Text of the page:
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Target Apologizes For Building Fake CBGB in Manhattan

NEW YORK - NOVEMBER 30: CBGB's bar the Ramones played and near the corner with the street sign dedicated to Joey Ramone at the corner of second street and the bowery November 30, 2003 in New York City. (Photo by Teresa Lee/Getty Images)

This past weekend, Target provoked the ire of many different varieties of New York City music fans by recreating an East Village street scene from late 1970s and early ’80s, to celebrate the opening of their new location in the neighborhood. One of the “buildings” outside the store was a goofball take on the legendary defunct rock club CBGB, with “TRGT” and “BANDS” swapped in for the lettering on the original’s iconic awning. “Bands,” as it turned out, referred  not to music, but complimentary Band-Aids and exercise bands with Target logos on them. A sign in the store’s window—placed next to other Target-branded items—read “The Resistance”.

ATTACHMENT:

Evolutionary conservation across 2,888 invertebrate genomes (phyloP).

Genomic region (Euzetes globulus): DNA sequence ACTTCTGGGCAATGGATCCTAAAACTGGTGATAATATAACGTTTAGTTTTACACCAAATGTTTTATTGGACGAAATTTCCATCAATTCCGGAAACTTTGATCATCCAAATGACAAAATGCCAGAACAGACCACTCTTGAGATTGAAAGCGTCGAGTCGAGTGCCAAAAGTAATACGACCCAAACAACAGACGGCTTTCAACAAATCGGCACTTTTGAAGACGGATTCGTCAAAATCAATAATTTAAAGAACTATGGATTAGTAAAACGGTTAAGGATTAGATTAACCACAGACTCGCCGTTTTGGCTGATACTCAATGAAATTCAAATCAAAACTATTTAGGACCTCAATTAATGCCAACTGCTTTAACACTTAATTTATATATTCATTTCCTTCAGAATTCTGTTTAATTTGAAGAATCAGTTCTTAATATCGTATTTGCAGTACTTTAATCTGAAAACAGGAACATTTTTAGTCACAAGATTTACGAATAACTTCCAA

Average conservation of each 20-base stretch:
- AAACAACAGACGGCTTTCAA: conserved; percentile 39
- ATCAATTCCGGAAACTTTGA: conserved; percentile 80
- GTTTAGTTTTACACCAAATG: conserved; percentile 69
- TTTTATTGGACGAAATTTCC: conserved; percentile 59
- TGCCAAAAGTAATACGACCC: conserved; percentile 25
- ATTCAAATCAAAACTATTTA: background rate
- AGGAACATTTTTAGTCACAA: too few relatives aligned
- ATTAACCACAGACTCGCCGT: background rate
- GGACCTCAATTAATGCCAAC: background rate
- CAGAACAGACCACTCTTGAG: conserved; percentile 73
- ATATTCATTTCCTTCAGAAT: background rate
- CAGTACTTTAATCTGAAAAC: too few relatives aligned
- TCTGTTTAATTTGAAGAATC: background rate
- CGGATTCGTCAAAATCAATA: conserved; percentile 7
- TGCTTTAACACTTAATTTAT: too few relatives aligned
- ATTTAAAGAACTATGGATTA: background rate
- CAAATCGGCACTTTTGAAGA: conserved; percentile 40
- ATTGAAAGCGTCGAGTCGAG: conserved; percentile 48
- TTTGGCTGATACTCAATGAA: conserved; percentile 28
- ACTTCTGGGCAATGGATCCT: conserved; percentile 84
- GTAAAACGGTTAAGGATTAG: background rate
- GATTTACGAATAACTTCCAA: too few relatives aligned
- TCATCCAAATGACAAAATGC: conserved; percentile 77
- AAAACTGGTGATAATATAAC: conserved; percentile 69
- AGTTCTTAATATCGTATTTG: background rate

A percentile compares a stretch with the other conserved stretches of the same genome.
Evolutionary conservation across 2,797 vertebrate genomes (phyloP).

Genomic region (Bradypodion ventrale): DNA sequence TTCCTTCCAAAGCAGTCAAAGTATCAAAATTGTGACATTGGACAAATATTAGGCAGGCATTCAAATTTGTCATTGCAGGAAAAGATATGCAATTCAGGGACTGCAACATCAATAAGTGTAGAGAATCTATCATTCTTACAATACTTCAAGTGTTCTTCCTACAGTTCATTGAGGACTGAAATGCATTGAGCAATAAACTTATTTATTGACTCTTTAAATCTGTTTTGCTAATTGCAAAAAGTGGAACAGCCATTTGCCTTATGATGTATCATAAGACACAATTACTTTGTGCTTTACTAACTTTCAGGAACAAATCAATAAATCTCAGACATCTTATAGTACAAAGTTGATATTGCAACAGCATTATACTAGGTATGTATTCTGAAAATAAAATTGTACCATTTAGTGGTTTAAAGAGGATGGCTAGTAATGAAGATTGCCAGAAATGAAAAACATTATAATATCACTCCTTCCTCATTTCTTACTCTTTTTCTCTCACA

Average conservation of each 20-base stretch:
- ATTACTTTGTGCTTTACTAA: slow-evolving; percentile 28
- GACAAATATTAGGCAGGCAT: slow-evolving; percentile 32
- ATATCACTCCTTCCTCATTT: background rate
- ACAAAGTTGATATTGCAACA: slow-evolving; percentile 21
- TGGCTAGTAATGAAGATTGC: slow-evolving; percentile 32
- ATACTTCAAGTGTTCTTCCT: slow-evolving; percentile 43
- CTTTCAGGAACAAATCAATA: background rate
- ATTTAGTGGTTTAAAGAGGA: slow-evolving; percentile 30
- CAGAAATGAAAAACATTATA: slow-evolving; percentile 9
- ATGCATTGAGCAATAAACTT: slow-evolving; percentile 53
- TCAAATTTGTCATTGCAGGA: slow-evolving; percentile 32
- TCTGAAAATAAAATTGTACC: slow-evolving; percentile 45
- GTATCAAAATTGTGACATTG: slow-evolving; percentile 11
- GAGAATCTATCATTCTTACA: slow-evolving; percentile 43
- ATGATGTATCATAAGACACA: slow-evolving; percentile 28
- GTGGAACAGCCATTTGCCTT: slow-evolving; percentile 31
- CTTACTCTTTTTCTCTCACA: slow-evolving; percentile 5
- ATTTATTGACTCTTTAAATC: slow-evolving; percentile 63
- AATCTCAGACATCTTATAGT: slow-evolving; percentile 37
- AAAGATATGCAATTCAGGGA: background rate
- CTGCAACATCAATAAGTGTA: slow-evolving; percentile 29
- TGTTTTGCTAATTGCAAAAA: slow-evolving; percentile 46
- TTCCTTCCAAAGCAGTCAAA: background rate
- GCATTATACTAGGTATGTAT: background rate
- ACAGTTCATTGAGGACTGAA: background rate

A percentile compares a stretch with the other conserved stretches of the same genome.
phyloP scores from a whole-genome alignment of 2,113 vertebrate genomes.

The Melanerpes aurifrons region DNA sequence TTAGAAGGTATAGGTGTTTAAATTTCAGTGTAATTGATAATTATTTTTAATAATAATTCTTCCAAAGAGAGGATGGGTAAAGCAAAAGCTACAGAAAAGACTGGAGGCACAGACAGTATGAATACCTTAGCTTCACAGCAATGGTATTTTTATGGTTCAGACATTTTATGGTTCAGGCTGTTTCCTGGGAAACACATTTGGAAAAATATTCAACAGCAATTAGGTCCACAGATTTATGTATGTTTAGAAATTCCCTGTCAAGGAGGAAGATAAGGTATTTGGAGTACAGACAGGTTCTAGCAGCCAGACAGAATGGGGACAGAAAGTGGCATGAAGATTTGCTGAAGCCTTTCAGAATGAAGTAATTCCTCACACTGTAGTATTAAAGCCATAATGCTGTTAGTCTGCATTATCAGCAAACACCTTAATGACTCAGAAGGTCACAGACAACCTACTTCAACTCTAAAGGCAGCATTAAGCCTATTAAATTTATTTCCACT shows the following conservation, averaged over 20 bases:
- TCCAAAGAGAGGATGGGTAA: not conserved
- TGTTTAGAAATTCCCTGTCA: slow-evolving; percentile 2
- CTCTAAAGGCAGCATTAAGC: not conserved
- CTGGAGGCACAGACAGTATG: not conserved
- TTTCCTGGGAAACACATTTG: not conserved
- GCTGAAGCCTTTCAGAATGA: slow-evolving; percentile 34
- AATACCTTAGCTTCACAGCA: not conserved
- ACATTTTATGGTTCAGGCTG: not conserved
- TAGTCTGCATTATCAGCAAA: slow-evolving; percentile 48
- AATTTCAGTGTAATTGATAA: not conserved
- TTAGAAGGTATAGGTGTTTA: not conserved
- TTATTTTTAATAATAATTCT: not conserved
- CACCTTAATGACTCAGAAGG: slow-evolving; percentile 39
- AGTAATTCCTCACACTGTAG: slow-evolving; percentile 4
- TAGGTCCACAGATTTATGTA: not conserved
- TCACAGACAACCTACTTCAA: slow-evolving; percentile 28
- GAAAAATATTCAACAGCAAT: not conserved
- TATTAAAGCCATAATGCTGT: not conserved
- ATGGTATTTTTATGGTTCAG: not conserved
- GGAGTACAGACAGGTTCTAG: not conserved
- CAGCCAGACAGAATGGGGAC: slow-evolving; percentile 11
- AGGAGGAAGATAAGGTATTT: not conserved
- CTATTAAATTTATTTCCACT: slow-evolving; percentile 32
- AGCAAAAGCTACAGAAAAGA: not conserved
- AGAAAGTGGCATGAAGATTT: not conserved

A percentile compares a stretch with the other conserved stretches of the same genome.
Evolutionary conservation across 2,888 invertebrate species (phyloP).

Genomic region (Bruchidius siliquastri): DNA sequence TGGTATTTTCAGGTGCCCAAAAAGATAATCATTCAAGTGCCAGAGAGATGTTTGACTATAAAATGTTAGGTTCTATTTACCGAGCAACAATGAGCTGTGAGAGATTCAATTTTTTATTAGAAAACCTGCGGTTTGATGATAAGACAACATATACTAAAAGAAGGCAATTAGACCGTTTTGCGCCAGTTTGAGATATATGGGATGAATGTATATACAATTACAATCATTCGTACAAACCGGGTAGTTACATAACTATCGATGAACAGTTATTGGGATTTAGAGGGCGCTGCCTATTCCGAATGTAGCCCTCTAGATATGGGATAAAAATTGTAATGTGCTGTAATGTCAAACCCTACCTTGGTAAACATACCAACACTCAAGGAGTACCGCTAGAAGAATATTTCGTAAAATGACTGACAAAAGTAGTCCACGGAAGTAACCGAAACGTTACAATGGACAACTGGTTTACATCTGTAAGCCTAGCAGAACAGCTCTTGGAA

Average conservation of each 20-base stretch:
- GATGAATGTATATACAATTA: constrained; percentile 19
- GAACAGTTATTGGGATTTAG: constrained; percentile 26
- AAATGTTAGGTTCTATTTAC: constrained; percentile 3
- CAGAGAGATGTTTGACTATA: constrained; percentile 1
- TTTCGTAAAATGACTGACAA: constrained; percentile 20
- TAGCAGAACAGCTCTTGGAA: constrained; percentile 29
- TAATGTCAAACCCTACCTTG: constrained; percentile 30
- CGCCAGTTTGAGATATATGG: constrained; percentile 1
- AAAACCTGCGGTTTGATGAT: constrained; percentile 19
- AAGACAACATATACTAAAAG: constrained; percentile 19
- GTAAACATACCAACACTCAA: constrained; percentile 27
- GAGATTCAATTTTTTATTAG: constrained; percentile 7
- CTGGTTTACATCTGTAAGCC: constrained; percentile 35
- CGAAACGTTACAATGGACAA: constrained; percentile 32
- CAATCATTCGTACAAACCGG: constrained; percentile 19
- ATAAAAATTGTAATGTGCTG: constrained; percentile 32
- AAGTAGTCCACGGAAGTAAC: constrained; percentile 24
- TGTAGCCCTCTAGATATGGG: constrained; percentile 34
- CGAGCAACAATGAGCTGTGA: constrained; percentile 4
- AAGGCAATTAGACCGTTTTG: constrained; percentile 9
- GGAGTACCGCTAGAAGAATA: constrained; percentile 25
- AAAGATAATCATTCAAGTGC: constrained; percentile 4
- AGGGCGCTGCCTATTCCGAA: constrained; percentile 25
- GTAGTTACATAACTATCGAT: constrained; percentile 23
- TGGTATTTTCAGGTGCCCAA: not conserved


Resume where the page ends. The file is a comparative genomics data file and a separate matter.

Now, after no small amount of public backlash (including from the East Village Community Coalition), Target has apologized for the publicity stunt, the New York Times reports. “We often host a one-day celebration that shows the neighborhood how excited we are to be part of their community,” Target’s statement read. “We sincerely apologize if some eventgoers felt it was not the best way to capture the spirit of the neighborhood. We always appreciate guest feedback and will take it into consideration as we plan for future opening events.”

In conclusion, gentrification-on-steroids in New York City reached a bizarre new low this week. Read more about the backlash to the display in the NYT.